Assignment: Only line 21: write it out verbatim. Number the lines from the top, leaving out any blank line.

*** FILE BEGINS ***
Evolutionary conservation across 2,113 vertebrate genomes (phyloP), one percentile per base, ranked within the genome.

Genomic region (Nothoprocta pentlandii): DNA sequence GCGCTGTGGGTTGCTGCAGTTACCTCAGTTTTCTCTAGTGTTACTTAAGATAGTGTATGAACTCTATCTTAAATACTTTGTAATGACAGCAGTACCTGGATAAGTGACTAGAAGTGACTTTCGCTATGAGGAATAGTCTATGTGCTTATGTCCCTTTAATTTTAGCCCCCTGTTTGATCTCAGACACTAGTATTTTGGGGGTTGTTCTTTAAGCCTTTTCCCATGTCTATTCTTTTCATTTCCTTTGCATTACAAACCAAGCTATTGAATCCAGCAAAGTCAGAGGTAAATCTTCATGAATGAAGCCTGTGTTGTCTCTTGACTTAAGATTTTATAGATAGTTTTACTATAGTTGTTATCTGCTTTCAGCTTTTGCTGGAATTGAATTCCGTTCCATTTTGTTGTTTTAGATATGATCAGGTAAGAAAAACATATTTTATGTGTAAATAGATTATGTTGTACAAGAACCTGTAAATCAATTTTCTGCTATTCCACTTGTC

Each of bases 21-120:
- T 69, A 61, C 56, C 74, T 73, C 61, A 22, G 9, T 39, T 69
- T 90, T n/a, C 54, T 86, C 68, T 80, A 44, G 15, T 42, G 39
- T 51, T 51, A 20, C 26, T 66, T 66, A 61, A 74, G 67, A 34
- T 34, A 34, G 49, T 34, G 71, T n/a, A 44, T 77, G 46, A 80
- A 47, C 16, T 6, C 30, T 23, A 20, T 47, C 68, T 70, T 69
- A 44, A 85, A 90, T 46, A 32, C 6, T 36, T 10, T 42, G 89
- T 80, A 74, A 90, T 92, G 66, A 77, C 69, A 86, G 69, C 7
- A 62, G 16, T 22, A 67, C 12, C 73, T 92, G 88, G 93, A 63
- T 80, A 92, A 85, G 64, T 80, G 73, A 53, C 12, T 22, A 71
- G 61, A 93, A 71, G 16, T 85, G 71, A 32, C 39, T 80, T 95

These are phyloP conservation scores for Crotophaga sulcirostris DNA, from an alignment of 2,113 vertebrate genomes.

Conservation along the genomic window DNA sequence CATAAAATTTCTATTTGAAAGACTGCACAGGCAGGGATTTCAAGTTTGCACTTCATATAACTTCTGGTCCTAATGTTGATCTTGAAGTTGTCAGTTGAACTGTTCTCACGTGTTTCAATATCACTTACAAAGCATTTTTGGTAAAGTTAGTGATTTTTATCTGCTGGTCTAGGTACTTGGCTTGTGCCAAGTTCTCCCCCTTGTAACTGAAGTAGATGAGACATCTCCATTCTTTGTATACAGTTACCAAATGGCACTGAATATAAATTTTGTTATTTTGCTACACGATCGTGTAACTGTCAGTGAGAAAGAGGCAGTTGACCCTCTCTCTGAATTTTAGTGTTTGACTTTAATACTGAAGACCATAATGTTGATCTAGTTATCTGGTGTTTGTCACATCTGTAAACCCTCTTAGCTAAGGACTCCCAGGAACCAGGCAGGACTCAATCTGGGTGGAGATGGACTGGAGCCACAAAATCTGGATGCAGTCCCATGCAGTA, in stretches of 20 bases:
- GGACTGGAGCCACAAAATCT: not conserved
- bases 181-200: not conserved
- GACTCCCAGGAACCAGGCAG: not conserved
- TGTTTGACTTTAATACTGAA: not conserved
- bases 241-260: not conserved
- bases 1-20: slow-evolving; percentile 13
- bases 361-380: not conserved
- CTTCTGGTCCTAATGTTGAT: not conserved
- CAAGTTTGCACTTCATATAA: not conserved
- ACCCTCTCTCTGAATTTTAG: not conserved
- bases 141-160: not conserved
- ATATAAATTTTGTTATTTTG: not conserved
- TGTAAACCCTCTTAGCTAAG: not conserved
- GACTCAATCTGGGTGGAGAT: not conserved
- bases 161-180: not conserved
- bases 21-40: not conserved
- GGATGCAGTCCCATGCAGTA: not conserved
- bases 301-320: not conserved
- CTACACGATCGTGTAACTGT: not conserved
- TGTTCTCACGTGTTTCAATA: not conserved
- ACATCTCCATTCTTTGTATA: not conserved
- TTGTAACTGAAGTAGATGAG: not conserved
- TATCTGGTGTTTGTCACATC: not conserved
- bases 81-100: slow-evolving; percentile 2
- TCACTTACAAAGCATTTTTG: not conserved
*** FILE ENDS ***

- bases 1-20: slow-evolving; percentile 13